Words

“Words have consequences.”  I’m certain you’ve heard that before.  Most memorable to me was former POTUS Barack Obama when he said that.  In the same conversation he said, “Elections have consequences.”  Both quotes are right-on.  Our words do have the unique ability to mean life or death to whom they are spoken.  The Bible says “from the abundance of the heart the mouth speaketh.”  More often than not whatever we actually speak in words is not all we mean.  It is what is behind the words we actually utter that sometimes cause more difficulty and confusion than our words alone: consequences.

We all can quickly recall words we have heard from others that have become indelible memories — both good and bad.  We guys are typically in a world of hurt when it comes to our words.  We get in trouble all the time!  Often with our spouses it really doesn’t matter WHAT we say, it will probably be wrong.  You know what I mean.  “Honey, does this dress make my butt look too big?”  Hmm….what’s the correct response?  If I say, “No it doesn’t,”  she’ll respond,  “So you’re saying my butt IS big just not TOO big?”  But if you said that first she’d probably attack you for not saying, “Your butt is perfect:  not too big, not too small, just perfect.”  Words always have meaning, and sometime the actual meaning is not what the hearer “hears.” No matter what the listener thinks was said and what the speaker meant, there will always be consequences for those words.

Cultures change social norms from time to time.  Millennials speak using words and phrases Baby Boomers cannot understand.  That not understanding probably causes more strife, angst, anger, and incorrect decisions in every way in our lives simply because words result in responses.  Sometimes we respond in anger, hurt, disappointment, joy, excitement, acceptance or rejection, love or hate — but our responses are often NOT accurate in light of the words spoken that prompt our responses.

The World has been graced with amazing “wordsmiths” in every generation — those who have a knack for expression of written and spoken word unparalleled in history.  William Shakespeare is one of the best known.  Not only are his plays intellectually challenging, some of his written life commentary is mind boggling.  Abraham Lincoln made statements that still make us think, as did John F. Kennedy and Mother Teresa. Who can ever forget Dr. Martin Luther King, Jr. and his life changing speeches.  (see their comments, statements, and even some humor below their pictures)

 

“The difference between stupidity and genius is that genius has its limits.” (Albert Einstein)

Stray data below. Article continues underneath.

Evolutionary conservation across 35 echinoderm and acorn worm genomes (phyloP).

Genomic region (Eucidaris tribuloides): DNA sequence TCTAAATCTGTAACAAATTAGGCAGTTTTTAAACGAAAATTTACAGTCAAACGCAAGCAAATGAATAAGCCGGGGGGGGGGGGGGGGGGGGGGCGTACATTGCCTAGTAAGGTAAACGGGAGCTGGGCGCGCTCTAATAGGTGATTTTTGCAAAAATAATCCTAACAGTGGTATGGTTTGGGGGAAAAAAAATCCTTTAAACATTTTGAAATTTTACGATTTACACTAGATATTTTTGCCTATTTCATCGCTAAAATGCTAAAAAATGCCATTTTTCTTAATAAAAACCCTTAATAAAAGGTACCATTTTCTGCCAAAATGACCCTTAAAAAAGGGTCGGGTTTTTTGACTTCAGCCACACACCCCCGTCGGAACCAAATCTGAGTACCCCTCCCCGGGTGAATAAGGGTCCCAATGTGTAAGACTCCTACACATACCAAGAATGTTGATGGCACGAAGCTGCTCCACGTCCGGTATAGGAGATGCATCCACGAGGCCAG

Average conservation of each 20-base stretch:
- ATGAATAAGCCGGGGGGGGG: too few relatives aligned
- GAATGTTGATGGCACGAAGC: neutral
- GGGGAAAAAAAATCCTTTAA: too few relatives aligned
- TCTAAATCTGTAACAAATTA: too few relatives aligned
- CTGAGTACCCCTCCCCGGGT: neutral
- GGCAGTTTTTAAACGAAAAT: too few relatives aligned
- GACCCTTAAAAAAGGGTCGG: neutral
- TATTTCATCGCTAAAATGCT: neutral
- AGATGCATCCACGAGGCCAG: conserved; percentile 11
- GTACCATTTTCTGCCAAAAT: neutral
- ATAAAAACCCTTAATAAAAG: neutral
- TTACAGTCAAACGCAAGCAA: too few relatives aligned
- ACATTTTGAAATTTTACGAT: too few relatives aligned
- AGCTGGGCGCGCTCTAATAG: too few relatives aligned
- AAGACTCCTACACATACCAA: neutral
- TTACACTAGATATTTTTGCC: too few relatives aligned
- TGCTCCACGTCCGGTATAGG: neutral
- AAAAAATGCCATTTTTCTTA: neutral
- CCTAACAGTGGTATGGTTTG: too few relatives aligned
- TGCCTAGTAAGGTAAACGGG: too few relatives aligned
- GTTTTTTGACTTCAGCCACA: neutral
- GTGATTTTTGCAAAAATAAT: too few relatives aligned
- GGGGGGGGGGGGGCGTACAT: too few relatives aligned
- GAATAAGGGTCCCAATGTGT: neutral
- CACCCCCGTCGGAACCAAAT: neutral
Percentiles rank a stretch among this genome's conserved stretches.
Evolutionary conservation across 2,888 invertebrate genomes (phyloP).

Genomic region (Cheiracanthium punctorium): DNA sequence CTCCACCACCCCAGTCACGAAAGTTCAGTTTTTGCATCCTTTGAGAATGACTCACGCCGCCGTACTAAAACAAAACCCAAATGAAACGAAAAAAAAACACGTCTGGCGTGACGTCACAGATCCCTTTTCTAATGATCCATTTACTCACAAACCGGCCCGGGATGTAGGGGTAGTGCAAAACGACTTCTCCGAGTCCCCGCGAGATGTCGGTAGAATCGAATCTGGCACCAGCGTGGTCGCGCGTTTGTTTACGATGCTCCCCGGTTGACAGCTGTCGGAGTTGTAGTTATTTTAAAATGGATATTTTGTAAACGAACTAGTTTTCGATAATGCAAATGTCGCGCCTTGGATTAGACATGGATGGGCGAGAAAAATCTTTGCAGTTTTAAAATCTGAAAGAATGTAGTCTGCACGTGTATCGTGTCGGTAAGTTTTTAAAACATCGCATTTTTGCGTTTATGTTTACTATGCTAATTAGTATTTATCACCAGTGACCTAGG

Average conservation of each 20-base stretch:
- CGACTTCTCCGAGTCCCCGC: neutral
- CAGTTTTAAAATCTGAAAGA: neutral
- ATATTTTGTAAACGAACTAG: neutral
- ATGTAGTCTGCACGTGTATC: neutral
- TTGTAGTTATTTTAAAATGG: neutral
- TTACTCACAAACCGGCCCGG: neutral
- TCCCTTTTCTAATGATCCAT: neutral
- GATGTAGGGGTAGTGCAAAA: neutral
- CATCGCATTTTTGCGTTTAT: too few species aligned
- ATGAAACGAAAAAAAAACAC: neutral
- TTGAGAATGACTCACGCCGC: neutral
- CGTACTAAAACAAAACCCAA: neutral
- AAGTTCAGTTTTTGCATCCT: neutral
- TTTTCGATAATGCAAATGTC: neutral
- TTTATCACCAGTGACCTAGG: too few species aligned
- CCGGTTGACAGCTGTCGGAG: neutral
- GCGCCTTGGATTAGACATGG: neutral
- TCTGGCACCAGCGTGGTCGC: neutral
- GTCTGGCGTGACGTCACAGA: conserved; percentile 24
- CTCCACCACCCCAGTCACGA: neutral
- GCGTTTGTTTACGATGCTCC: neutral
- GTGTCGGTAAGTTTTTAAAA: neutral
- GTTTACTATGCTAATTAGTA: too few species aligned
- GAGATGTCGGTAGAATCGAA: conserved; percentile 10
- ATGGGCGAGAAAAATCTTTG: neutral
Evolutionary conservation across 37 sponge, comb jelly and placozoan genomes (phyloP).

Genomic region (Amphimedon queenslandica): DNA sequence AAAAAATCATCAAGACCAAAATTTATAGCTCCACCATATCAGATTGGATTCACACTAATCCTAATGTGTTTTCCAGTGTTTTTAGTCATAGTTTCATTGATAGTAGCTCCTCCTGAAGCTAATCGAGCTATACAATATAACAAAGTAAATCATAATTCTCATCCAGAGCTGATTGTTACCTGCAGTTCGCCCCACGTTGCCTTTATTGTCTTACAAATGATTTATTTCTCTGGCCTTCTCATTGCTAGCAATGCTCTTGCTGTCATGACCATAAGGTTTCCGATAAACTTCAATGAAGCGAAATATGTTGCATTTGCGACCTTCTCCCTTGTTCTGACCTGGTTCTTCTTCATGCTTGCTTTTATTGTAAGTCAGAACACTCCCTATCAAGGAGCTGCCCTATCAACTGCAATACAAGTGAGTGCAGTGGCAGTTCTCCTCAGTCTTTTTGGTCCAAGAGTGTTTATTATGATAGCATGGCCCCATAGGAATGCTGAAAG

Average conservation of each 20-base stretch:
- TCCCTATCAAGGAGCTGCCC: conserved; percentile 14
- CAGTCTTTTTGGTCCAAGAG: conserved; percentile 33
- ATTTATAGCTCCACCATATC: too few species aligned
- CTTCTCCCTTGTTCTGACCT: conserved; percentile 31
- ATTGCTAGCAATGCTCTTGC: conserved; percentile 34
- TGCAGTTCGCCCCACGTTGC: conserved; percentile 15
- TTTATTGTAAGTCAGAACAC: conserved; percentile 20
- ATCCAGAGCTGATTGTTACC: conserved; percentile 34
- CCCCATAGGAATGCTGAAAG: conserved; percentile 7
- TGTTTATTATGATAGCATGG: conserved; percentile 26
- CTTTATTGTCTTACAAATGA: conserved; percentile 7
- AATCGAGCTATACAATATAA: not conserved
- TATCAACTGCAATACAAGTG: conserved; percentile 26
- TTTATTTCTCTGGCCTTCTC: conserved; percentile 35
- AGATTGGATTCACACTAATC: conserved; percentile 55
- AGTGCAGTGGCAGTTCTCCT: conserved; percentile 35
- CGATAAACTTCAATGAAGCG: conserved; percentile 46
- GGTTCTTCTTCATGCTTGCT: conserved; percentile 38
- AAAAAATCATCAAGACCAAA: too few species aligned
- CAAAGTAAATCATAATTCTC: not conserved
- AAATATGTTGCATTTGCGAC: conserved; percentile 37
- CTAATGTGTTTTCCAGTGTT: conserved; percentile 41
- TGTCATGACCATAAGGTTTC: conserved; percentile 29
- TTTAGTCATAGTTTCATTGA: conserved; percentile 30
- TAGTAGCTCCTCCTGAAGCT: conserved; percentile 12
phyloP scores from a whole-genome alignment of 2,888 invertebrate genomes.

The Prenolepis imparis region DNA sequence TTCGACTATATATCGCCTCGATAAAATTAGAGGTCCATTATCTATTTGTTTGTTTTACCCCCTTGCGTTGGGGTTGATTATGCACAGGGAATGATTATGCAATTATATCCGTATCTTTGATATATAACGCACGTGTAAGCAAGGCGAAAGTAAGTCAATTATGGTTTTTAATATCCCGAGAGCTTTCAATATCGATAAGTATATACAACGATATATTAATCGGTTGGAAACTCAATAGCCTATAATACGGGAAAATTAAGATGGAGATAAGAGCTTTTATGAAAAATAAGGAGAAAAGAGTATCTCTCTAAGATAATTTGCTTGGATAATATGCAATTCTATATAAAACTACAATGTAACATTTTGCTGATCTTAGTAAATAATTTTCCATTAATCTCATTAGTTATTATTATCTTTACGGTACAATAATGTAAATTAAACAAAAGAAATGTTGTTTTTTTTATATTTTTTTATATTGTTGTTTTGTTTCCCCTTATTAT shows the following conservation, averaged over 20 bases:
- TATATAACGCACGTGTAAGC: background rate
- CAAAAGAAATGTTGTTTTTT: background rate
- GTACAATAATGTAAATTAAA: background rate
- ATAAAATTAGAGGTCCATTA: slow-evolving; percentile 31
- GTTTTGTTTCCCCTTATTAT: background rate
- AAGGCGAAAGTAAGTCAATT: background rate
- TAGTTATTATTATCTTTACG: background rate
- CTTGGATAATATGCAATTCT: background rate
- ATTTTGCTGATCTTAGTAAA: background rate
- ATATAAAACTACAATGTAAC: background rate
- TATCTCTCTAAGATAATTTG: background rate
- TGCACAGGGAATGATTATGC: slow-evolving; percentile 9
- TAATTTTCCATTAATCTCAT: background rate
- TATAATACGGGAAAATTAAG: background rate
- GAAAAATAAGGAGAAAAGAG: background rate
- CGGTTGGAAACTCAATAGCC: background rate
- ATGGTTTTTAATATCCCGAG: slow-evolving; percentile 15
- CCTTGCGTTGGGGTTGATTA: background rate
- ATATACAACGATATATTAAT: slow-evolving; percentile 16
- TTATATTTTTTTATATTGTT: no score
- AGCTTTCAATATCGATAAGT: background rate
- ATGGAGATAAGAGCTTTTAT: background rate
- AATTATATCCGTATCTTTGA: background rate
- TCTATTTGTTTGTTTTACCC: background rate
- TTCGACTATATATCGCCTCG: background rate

I have a dream that my four little children will one day live in a nation where they will not be judged by the color of their skin, but by the content of their character.” (Martin Luther King, Jr.)
America will never be destroyed from the outside. If we falter and lose our freedoms, it will be because we destroyed ourselves.” (Abraham Lincoln)
“Love begins by taking care of the closest ones – the ones at home.” (Mother Teresa)
What’s in a name? That which we call a rose by any other name would smell as sweet.” (William Shakespeare)

 

 

 

 

 

 

 

 

 

 

 

Unfortunately the World is void of the guidance of speeches, writings, quotes, and exhortations like those seen in the past from the heroes quoted above and others.  Words today — maybe because of the influence of the internet, satellite communication, YouTube, and the abundance of “instant” news — our “communication culture” is no longer one of accepting  words from important people at face value.

Ask not what your country can do for you. Ask what you can do for your country.” (John F. Kennedy)

Our culture has morphed into one of doubt and disbelief.  Maybe that is due chiefly to our “instant” news society, but there are many contributing factors.  We do not read like in the past.  Electronic media have replaced the written word in our lives.  And to exacerbate the fallout from that is that even when we read, we skim books and stories rather than digest and analyze full content of what is there.  Even television news is offered in sound bytes today.  Often is heard “I just want the executive summary;”  or “Give me the ’30-thousand foot’ perspective.”  Because of that changing culture in our world of words, we talk in sound bytes too.